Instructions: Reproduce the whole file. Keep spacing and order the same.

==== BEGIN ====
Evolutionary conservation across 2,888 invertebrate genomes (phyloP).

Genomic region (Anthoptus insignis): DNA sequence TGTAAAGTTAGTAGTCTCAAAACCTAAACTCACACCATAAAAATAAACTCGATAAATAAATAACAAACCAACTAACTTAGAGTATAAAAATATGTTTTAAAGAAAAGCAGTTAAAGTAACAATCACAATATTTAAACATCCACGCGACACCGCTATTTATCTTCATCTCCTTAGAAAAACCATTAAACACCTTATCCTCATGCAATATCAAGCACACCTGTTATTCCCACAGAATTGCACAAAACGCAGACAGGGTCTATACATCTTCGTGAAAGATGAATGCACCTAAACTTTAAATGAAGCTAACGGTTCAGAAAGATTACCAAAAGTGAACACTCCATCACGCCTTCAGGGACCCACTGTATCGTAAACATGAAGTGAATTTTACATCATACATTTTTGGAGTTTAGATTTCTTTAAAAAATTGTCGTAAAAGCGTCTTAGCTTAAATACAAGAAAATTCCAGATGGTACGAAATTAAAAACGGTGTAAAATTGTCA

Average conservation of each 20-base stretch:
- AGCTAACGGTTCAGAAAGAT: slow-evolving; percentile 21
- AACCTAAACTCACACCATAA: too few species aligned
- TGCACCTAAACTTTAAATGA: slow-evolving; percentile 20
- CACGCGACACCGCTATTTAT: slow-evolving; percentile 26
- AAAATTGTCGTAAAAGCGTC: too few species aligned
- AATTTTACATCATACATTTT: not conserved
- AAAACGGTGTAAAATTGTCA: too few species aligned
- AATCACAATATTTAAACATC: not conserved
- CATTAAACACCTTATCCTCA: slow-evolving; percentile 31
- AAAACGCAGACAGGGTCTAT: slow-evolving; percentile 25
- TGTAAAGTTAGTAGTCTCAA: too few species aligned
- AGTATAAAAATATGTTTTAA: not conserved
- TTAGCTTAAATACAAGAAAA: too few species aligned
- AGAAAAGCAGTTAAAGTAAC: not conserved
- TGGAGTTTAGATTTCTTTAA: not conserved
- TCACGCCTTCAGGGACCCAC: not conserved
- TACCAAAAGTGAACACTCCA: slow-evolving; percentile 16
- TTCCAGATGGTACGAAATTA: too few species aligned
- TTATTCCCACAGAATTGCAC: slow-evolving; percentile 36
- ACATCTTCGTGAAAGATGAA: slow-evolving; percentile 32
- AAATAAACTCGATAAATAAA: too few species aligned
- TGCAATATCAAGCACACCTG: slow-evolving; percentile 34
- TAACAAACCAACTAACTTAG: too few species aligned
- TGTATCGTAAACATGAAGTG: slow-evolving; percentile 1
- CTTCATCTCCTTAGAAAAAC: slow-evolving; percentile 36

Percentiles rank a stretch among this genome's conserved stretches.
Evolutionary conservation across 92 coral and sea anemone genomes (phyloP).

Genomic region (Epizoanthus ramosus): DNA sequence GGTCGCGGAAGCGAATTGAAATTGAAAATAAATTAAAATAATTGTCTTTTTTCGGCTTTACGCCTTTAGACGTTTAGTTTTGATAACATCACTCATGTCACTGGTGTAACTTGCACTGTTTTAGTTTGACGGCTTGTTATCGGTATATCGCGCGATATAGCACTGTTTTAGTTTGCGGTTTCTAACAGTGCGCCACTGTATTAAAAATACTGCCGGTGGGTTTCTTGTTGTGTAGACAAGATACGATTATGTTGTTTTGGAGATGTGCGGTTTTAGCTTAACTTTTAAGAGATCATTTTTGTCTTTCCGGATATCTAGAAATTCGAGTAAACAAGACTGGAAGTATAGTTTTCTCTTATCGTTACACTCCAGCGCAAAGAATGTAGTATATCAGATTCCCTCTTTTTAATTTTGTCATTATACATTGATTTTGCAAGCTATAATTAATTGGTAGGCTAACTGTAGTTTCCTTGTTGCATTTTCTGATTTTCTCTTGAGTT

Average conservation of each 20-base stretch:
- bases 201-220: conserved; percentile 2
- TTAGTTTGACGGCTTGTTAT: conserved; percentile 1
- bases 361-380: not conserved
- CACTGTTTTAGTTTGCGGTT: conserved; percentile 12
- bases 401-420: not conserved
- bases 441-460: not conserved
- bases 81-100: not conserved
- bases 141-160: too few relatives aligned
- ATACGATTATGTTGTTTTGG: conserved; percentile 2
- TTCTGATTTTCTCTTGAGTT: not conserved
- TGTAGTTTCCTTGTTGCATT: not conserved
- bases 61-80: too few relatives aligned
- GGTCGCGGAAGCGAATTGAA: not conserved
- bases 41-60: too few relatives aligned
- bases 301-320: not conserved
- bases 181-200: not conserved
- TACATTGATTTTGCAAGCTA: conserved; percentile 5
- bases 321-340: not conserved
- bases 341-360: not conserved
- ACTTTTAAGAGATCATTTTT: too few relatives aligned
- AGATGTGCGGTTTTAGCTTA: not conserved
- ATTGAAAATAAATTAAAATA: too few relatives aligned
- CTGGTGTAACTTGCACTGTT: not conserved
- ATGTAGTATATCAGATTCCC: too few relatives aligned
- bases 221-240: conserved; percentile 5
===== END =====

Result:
Evolutionary conservation across 2,888 invertebrate genomes (phyloP).

Genomic region (Anthoptus insignis): DNA sequence TGTAAAGTTAGTAGTCTCAAAACCTAAACTCACACCATAAAAATAAACTCGATAAATAAATAACAAACCAACTAACTTAGAGTATAAAAATATGTTTTAAAGAAAAGCAGTTAAAGTAACAATCACAATATTTAAACATCCACGCGACACCGCTATTTATCTTCATCTCCTTAGAAAAACCATTAAACACCTTATCCTCATGCAATATCAAGCACACCTGTTATTCCCACAGAATTGCACAAAACGCAGACAGGGTCTATACATCTTCGTGAAAGATGAATGCACCTAAACTTTAAATGAAGCTAACGGTTCAGAAAGATTACCAAAAGTGAACACTCCATCACGCCTTCAGGGACCCACTGTATCGTAAACATGAAGTGAATTTTACATCATACATTTTTGGAGTTTAGATTTCTTTAAAAAATTGTCGTAAAAGCGTCTTAGCTTAAATACAAGAAAATTCCAGATGGTACGAAATTAAAAACGGTGTAAAATTGTCA

Average conservation of each 20-base stretch:
- AGCTAACGGTTCAGAAAGAT: slow-evolving; percentile 21
- AACCTAAACTCACACCATAA: too few species aligned
- TGCACCTAAACTTTAAATGA: slow-evolving; percentile 20
- CACGCGACACCGCTATTTAT: slow-evolving; percentile 26
- AAAATTGTCGTAAAAGCGTC: too few species aligned
- AATTTTACATCATACATTTT: not conserved
- AAAACGGTGTAAAATTGTCA: too few species aligned
- AATCACAATATTTAAACATC: not conserved
- CATTAAACACCTTATCCTCA: slow-evolving; percentile 31
- AAAACGCAGACAGGGTCTAT: slow-evolving; percentile 25
- TGTAAAGTTAGTAGTCTCAA: too few species aligned
- AGTATAAAAATATGTTTTAA: not conserved
- TTAGCTTAAATACAAGAAAA: too few species aligned
- AGAAAAGCAGTTAAAGTAAC: not conserved
- TGGAGTTTAGATTTCTTTAA: not conserved
- TCACGCCTTCAGGGACCCAC: not conserved
- TACCAAAAGTGAACACTCCA: slow-evolving; percentile 16
- TTCCAGATGGTACGAAATTA: too few species aligned
- TTATTCCCACAGAATTGCAC: slow-evolving; percentile 36
- ACATCTTCGTGAAAGATGAA: slow-evolving; percentile 32
- AAATAAACTCGATAAATAAA: too few species aligned
- TGCAATATCAAGCACACCTG: slow-evolving; percentile 34
- TAACAAACCAACTAACTTAG: too few species aligned
- TGTATCGTAAACATGAAGTG: slow-evolving; percentile 1
- CTTCATCTCCTTAGAAAAAC: slow-evolving; percentile 36

Percentiles rank a stretch among this genome's conserved stretches.
Evolutionary conservation across 92 coral and sea anemone genomes (phyloP).

Genomic region (Epizoanthus ramosus): DNA sequence GGTCGCGGAAGCGAATTGAAATTGAAAATAAATTAAAATAATTGTCTTTTTTCGGCTTTACGCCTTTAGACGTTTAGTTTTGATAACATCACTCATGTCACTGGTGTAACTTGCACTGTTTTAGTTTGACGGCTTGTTATCGGTATATCGCGCGATATAGCACTGTTTTAGTTTGCGGTTTCTAACAGTGCGCCACTGTATTAAAAATACTGCCGGTGGGTTTCTTGTTGTGTAGACAAGATACGATTATGTTGTTTTGGAGATGTGCGGTTTTAGCTTAACTTTTAAGAGATCATTTTTGTCTTTCCGGATATCTAGAAATTCGAGTAAACAAGACTGGAAGTATAGTTTTCTCTTATCGTTACACTCCAGCGCAAAGAATGTAGTATATCAGATTCCCTCTTTTTAATTTTGTCATTATACATTGATTTTGCAAGCTATAATTAATTGGTAGGCTAACTGTAGTTTCCTTGTTGCATTTTCTGATTTTCTCTTGAGTT

Average conservation of each 20-base stretch:
- bases 201-220: conserved; percentile 2
- TTAGTTTGACGGCTTGTTAT: conserved; percentile 1
- bases 361-380: not conserved
- CACTGTTTTAGTTTGCGGTT: conserved; percentile 12
- bases 401-420: not conserved
- bases 441-460: not conserved
- bases 81-100: not conserved
- bases 141-160: too few relatives aligned
- ATACGATTATGTTGTTTTGG: conserved; percentile 2
- TTCTGATTTTCTCTTGAGTT: not conserved
- TGTAGTTTCCTTGTTGCATT: not conserved
- bases 61-80: too few relatives aligned
- GGTCGCGGAAGCGAATTGAA: not conserved
- bases 41-60: too few relatives aligned
- bases 301-320: not conserved
- bases 181-200: not conserved
- TACATTGATTTTGCAAGCTA: conserved; percentile 5
- bases 321-340: not conserved
- bases 341-360: not conserved
- ACTTTTAAGAGATCATTTTT: too few relatives aligned
- AGATGTGCGGTTTTAGCTTA: not conserved
- ATTGAAAATAAATTAAAATA: too few relatives aligned
- CTGGTGTAACTTGCACTGTT: not conserved
- ATGTAGTATATCAGATTCCC: too few relatives aligned
- bases 221-240: conserved; percentile 5